"Finally, I decided that if I stayed, we could win the national championship, that I could get my degree and that I could experience my senior year at Virginia. The money wasn't that pressing. My family is pretty stable and we really didn't have any great needs in the next year."
Now that Sampson is a senior, he no longer will be faced with his annual dilemma. Now he has no choice. And now, some say, he has no bargaining power. He must either sign with the team that drafts him, at its terms, or play in Europe. Some teams, particularly those who will flip a coin for the No. 1 pick, simply can't afford the multimillion-dollar offers of the contenders in major markets.
"I don't really feel I've lost my bargaining power," he said.
Asked his reaction to Moses Malone signing for $2.2 million a year, Sampson said: "That's a lot of money for a player to get. He must be worth it. He's a great player, a great rebounder and very offensive-minded. He's been in Houston a long time and the team hasn't done too much. If they didn't want to pay him enough, then it was time to move on along."
Some believe that Malone's contract will increase Sampson's worth, but he doesn't see a correlation. "I really don't concern myself with other people's salaries," Sampson said. "I just want my turn and obviously I can wait."
If form prevails in the NBA this season, Cleveland, winner of only 15 games last season, will finish last in the East. Houston acquired the Cavaliers' first-round choice in the Malone deal and most likely will flip a coin with either San Diego or Utah for the right to draft Sampson.
"It doesn't make any difference where I go, as long as I'm playing basketball and being well paid," Sampson said. "Yes, I have a lot of cousins and friends in Philadelphia, but I don't have any preference where I play. It's not what you prefer, anyway. It's a job and as long as I have a suitable contract, anywhere will be fine."
Sampson also is delighted with his current situation. He says if he could live anywhere in the world right now, he wouldn't change his address on The Lawn.
The Lawn, which Thomas Jefferson called his "academical village" when he founded the University of Virginia and helped design its campus in the early 1800s, is made up of 54 Roman-columned single rooms on both sides of a wide strip of tree-lined grass.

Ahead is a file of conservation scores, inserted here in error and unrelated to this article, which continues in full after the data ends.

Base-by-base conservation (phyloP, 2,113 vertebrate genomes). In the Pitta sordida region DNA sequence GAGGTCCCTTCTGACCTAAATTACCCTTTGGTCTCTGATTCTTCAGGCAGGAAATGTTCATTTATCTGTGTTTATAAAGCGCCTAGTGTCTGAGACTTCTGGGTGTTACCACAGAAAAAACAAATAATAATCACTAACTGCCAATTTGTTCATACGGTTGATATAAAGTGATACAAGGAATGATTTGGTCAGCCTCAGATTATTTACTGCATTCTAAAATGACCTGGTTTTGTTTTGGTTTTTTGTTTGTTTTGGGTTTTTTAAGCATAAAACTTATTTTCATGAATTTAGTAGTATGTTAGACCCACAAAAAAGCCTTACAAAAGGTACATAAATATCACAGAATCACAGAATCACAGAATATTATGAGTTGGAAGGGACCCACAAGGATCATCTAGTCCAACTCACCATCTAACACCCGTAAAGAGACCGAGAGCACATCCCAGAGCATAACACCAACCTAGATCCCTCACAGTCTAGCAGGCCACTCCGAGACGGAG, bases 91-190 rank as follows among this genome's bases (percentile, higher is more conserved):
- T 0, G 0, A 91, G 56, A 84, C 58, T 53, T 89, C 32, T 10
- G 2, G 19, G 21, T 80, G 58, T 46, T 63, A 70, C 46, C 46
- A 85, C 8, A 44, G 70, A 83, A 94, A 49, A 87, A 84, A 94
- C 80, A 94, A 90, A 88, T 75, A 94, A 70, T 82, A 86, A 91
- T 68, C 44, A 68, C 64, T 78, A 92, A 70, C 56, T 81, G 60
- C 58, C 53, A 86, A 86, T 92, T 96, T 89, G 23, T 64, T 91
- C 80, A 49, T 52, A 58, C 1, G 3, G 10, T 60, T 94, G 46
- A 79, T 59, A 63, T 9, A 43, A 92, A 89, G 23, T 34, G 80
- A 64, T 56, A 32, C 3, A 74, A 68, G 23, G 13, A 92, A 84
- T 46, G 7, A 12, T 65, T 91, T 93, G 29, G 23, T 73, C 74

The historical Rotunda, a half-scale version of Rome's Pantheon, stands majestically at one end. The circular building topped by a dome with Roman columns gracing the front is the landmark of the university.
Last spring, when Sampson was chosen to live on The Lawn--one of the highest honors that can be bestowed on a student--he said it was one of his goals at Virginia. Many believe it also was a major factor in his decision to return to school. Now, he tries to downplay his address.
"It's just a 13-by-13 room, with a television, a rug, a fireplace, a bed and a study table," he said with a smile. "You still have to go outside to the bathroom."
Yes, the dormitory-style bathrooms, with stall showers, are behind the living quarters, an arrangement that was not unusual when the rooms were built in the mid-1800s. The only heat is generated by the fireplace.
"It means a lot to live there, though," Sampson added, quickly. "You get to meet all the other interesting people who have been chosen to live there. It's an honor. It's nothing classy or plush, but it's nice.
"Dealing with tourists can be a problem. Sometimes when I'm studying or resting, I'll hear somebody stop by my door and peer through the louvered shutters. It startled me at first, but now I'm used to it.
"I've always enjoyed school and campus life. It gets easier every year. I feel very comfortable. People leave me alone more now. They don't bug me as much."
Whether cruising in his 1979 blue Chevy, lounging on The Lawn or playing pickup games in University Hall, Sampson has fit in well at this academically oriented school. He has a C average and will graduate this spring with a degree in speech. Clearly, he has achieved his goal of being more than just a basketball player.